Mother Earth Living

Gourmet Garlic from the Ground Up

Follow these easy steps and discover just how good this nutritional powerhouse can be.
By TED JORDAN MEREDITH
August/September 2008
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The bold, strappy foliage of garlic provides a handsome accent in mixed borders and kitchen gardens alike.
Rob Cardillo


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This article is part of our Guide to GarlicClick here for recipes and cooking tips or click here to learn about garlic's health benefits.

Back in the dark ages, when I thought garlic was just garlic (without distinction), I purchased a few heads of the Rocambole cultivar ‘Spanish Roja’ at a local farmers’ market. I discovered a different garlic flavor—rich, sweet and complex—and I knew then that all garlic is not the same.

If supermarket garlic is all you have experienced, you too could be in for quite a revelation. Because of its adaptability throughout many areas of the world, garlic exhibits a wide range of characteristics, with differences in flavor; ease of peeling; cold hardiness; clove number and size; and storage properties.

By growing your own garlic, you can discover your personal favorites and save part of your stock for subsequent plantings—a wonderful ritual of culinary pleasure. You will find that garlic adapts to local growing conditions, often growing better and producing larger bulbs as time goes by.

Garlic is very easy to grow. For detailed information, please see my book, The Complete Book of Garlic (Timber Press, 2008). Use this guide as a starting point:

1. Start with quality stock. Obtain planting stock from a local grower or from a specialty producer of "seed" garlic. Separate the cloves and discard any that look unhealthy. Remember that one clove will produce one bulb at harvest; the biggest cloves will produce the biggest bulbs.

2. Plant cloves in a sunny location in fall, at least three weeks before the ground freezes. October is a good planting month for most North American climates. Plant cloves root end down, pointed tip up, 2 to 3 inches deep. Space the plantings 6 inches apart, with rows 10 inches apart.

3. Plant in loose, loamy soil with a near-neutral pH. Garlic does not need a lot of nitrogen, but adding composted manure to the soil before planting will improve soil structure and provide nutrients. Feed again in early spring with a liquid fertilizer or foliar spray.

4. If your winters are very cold or dry, mulch your beds to protect the garlic from freezing and drying. A loose mulch, such as straw, works well. If you have wet springs, remove the straw as soon as the weather warms to prevent problems with mold, slugs or snails. (See Fresh Clips for more about protecting garlic in winter.)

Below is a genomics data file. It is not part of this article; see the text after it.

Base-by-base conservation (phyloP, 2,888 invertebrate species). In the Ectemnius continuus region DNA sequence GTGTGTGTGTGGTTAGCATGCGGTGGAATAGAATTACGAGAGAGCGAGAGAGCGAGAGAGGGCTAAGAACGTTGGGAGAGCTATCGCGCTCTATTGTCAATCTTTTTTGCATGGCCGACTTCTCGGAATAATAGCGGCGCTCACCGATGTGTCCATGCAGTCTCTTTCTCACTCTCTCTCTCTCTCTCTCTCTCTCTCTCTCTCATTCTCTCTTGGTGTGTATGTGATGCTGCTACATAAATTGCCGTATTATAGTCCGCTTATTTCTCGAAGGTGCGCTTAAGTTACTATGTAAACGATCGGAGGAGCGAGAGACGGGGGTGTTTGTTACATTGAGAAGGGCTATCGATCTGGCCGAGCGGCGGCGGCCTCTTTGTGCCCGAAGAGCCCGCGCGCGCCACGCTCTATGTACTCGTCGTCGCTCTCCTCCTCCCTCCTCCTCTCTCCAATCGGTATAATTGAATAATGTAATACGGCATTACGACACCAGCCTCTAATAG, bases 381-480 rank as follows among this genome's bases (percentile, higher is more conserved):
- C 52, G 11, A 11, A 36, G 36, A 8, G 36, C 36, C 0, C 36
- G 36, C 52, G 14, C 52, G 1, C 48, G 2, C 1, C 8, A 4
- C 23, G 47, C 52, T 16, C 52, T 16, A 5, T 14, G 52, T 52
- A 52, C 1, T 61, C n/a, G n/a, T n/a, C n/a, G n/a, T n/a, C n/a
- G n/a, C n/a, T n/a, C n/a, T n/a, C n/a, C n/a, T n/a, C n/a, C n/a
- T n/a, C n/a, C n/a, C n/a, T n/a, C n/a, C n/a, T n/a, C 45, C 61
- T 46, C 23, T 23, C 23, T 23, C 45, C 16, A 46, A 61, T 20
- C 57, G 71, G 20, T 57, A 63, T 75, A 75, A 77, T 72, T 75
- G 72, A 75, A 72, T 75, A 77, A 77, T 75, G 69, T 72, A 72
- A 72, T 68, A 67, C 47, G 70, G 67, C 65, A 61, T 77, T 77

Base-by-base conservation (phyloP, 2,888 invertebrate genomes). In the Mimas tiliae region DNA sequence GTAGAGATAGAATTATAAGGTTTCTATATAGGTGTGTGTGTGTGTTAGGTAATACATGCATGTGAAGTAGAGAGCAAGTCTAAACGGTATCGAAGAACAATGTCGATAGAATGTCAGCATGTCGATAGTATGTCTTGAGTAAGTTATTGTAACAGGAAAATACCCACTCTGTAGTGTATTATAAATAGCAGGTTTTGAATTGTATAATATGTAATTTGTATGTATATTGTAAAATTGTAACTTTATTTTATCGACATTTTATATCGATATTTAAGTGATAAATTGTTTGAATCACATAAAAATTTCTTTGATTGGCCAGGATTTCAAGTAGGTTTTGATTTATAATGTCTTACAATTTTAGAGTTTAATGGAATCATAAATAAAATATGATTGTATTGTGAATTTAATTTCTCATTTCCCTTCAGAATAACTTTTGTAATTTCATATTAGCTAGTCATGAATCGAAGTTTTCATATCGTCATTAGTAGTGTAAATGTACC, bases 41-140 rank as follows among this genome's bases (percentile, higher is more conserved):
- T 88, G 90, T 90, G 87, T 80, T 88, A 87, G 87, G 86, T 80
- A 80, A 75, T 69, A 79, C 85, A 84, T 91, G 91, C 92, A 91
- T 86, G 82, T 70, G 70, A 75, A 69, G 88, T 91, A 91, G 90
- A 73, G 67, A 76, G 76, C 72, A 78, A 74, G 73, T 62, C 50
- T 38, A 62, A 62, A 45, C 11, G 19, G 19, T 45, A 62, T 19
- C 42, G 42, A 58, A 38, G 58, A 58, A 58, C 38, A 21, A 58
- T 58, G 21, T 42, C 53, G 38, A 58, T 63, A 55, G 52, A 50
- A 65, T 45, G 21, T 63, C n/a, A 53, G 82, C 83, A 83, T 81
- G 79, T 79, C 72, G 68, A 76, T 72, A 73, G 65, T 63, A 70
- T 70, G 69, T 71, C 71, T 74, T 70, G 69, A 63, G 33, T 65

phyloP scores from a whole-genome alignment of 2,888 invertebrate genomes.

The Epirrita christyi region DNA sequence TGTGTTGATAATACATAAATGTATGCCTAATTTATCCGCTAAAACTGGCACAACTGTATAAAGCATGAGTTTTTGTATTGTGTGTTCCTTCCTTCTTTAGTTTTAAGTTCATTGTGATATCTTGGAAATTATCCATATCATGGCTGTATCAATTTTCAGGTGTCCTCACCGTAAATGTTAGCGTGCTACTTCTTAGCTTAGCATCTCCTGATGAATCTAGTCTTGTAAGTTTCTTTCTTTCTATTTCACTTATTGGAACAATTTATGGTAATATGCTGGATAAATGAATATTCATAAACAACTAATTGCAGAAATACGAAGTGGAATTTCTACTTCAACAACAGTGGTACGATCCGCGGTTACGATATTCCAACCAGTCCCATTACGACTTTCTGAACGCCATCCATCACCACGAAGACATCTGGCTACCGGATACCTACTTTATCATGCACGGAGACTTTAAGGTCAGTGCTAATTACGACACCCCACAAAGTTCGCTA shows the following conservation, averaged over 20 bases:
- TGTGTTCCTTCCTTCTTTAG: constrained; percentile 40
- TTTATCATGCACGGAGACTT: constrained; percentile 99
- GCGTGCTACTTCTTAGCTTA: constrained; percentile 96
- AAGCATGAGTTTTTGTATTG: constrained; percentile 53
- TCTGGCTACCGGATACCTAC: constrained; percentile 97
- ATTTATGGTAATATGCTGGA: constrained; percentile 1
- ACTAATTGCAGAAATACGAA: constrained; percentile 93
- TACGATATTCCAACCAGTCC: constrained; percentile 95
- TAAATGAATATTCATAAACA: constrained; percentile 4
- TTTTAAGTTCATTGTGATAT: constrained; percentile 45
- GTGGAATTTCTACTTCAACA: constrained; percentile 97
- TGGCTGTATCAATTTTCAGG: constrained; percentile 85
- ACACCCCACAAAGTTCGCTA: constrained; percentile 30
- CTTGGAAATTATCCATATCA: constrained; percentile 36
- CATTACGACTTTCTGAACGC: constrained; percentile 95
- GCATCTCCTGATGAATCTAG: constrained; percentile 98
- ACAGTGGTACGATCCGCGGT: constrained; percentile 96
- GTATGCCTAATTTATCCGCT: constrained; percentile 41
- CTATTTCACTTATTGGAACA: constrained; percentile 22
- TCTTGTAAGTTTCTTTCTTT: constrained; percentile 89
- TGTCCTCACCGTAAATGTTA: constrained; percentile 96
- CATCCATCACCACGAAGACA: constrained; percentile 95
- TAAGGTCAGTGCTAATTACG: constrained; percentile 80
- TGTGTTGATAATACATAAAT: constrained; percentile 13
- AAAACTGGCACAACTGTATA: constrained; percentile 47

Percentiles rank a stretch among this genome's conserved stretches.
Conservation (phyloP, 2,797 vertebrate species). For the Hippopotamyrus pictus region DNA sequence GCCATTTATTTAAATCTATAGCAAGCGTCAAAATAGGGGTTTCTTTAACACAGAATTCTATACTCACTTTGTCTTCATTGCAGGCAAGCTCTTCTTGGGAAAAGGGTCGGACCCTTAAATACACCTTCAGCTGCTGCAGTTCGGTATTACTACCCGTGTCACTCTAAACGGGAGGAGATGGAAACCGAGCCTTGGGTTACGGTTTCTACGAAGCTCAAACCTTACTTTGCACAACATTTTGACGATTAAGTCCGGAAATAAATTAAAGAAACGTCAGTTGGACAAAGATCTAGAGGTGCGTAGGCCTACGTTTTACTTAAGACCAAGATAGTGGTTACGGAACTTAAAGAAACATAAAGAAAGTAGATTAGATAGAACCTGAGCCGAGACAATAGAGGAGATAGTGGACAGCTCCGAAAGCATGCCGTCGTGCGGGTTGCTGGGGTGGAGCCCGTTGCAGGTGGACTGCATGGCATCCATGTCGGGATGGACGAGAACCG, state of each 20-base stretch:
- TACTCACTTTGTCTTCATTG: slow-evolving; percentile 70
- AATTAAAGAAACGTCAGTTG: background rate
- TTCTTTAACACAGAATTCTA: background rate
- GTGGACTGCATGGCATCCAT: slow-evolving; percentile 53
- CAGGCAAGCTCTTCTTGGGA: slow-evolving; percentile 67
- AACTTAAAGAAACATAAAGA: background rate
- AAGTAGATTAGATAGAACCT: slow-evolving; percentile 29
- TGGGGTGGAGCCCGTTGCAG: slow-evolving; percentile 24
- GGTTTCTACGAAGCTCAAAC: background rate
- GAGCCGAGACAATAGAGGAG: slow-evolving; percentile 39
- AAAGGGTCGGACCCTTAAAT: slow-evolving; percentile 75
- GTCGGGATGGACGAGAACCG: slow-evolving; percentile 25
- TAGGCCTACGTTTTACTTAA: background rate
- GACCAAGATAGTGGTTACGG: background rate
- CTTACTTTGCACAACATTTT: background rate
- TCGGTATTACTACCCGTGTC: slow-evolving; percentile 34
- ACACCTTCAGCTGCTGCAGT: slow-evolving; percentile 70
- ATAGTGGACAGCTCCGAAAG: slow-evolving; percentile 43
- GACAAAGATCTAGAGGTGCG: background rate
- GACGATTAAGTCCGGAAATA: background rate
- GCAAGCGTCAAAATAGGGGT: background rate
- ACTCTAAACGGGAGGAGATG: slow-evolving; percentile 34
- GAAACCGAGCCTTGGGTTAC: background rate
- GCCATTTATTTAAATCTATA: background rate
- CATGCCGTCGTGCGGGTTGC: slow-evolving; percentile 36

5. Keep garlic well watered but do not suffocate it in mud. Unless you have very muddy conditions, it’s best to err on the side of ample moisture rather than too little.

Try to let the soil dry out for about a week before harvest. Garlic develops rapidly just before harvest time, so do not cut off the water too soon.

6. Cut off the scapes (flower stalks of hardneck varieties) after they have curled down, but before they uncurl to grow straight up. If you don’t remove the scapes, the bulbs will be smaller. (Use them in stir-fry, soups or salads.)

7. Harvest garlic when about five to six leaves remain green. Garlic leaves die from the tip inward and from the lowermost leaf upward. To harvest, first loosen the soil with a spade or fork. Then, gently pull the bulb from the ground; gently rub the soil out of the roots. Keep harvested bulbs out of direct sunlight, and do not rinse them with water.

8. Cure bulbs in a well-ventilated area, out of the sun. With twine, tie the garlic in bundles of six to 12. Hang the bundles to dry and cure, bulb portion downward, for several weeks—until the leafy portion above the bulbs is completely dry. Trim the leafy portion about 1 inch above the bulb; trim the roots to about ¼-inch long. Brush soil from the roots with a toothbrush. Remove the outermost dirty bulb wrapper with your thumb or the edge of the toothbrush.

9. Store garlic in netted bags, such as those used for onions, so that air can circulate around the bulbs. Keep your bagged garlic in a cool, well-ventilated area but do not store it in the refrigerator or below 50 degrees or it will sprout. Ideal storage conditions are 56 to 58 degrees, with a relative humidity of 45 to 50 percent, similar to the conditions of a good wine cellar. If you don’t have these ideal conditions, don’t worry. Garlic stores reasonably well in a wide range of conditions, as long as the area is not too hot or too low in humidity.

Editor’s note: This article has been adapted from The Complete Book of Garlic: A Guide for Gardeners, Growers and Serious Cooks by Ted Jordan Meredith (Timber Press, 2008), available at www.TimberPress.com. Meredith’s previous book Bamboo for Gardens (Timber Press, 2001) was awarded the Council on Botanical and Horticultural Libraries Literature Award and The New York Times Editor’s Choice "Best Books for Gardening." Meredith has grown more than 70 garlic cultivars at his home in Washington.

Ready to try growing your own garlic? Please see "A Few of My Favorite Garlics."


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